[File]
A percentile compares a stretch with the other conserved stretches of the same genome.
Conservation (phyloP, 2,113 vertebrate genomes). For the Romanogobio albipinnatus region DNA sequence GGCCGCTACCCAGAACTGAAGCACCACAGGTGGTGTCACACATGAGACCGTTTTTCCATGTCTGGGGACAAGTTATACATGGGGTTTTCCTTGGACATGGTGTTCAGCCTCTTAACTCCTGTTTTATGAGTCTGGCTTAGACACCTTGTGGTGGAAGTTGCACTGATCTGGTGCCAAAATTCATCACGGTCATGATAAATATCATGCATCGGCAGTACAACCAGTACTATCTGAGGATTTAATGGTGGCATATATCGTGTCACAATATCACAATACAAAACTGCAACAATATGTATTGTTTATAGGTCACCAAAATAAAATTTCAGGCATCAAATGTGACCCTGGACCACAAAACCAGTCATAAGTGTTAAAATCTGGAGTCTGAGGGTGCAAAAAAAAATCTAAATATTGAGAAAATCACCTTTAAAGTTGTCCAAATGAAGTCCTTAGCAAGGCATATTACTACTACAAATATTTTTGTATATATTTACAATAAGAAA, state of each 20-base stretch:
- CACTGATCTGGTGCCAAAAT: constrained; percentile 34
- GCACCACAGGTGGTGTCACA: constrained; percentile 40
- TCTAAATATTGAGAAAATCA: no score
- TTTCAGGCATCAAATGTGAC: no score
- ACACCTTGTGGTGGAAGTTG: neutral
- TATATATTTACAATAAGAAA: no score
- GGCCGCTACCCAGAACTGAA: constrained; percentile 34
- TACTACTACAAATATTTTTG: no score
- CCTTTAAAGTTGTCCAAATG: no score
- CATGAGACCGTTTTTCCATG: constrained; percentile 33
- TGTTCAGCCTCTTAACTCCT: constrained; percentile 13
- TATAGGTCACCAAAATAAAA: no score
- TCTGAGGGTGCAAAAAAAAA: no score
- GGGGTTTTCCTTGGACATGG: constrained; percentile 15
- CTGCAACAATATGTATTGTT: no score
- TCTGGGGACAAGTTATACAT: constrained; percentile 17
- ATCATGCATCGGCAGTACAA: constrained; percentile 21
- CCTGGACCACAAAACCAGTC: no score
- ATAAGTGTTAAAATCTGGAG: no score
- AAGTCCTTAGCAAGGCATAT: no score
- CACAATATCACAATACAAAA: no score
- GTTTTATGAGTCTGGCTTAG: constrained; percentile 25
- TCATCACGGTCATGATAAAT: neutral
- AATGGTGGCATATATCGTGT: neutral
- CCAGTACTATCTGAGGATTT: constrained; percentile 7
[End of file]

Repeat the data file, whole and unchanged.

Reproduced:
A percentile compares a stretch with the other conserved stretches of the same genome.
Conservation (phyloP, 2,113 vertebrate genomes). For the Romanogobio albipinnatus region DNA sequence GGCCGCTACCCAGAACTGAAGCACCACAGGTGGTGTCACACATGAGACCGTTTTTCCATGTCTGGGGACAAGTTATACATGGGGTTTTCCTTGGACATGGTGTTCAGCCTCTTAACTCCTGTTTTATGAGTCTGGCTTAGACACCTTGTGGTGGAAGTTGCACTGATCTGGTGCCAAAATTCATCACGGTCATGATAAATATCATGCATCGGCAGTACAACCAGTACTATCTGAGGATTTAATGGTGGCATATATCGTGTCACAATATCACAATACAAAACTGCAACAATATGTATTGTTTATAGGTCACCAAAATAAAATTTCAGGCATCAAATGTGACCCTGGACCACAAAACCAGTCATAAGTGTTAAAATCTGGAGTCTGAGGGTGCAAAAAAAAATCTAAATATTGAGAAAATCACCTTTAAAGTTGTCCAAATGAAGTCCTTAGCAAGGCATATTACTACTACAAATATTTTTGTATATATTTACAATAAGAAA, state of each 20-base stretch:
- CACTGATCTGGTGCCAAAAT: constrained; percentile 34
- GCACCACAGGTGGTGTCACA: constrained; percentile 40
- TCTAAATATTGAGAAAATCA: no score
- TTTCAGGCATCAAATGTGAC: no score
- ACACCTTGTGGTGGAAGTTG: neutral
- TATATATTTACAATAAGAAA: no score
- GGCCGCTACCCAGAACTGAA: constrained; percentile 34
- TACTACTACAAATATTTTTG: no score
- CCTTTAAAGTTGTCCAAATG: no score
- CATGAGACCGTTTTTCCATG: constrained; percentile 33
- TGTTCAGCCTCTTAACTCCT: constrained; percentile 13
- TATAGGTCACCAAAATAAAA: no score
- TCTGAGGGTGCAAAAAAAAA: no score
- GGGGTTTTCCTTGGACATGG: constrained; percentile 15
- CTGCAACAATATGTATTGTT: no score
- TCTGGGGACAAGTTATACAT: constrained; percentile 17
- ATCATGCATCGGCAGTACAA: constrained; percentile 21
- CCTGGACCACAAAACCAGTC: no score
- ATAAGTGTTAAAATCTGGAG: no score
- AAGTCCTTAGCAAGGCATAT: no score
- CACAATATCACAATACAAAA: no score
- GTTTTATGAGTCTGGCTTAG: constrained; percentile 25
- TCATCACGGTCATGATAAAT: neutral
- AATGGTGGCATATATCGTGT: neutral
- CCAGTACTATCTGAGGATTT: constrained; percentile 7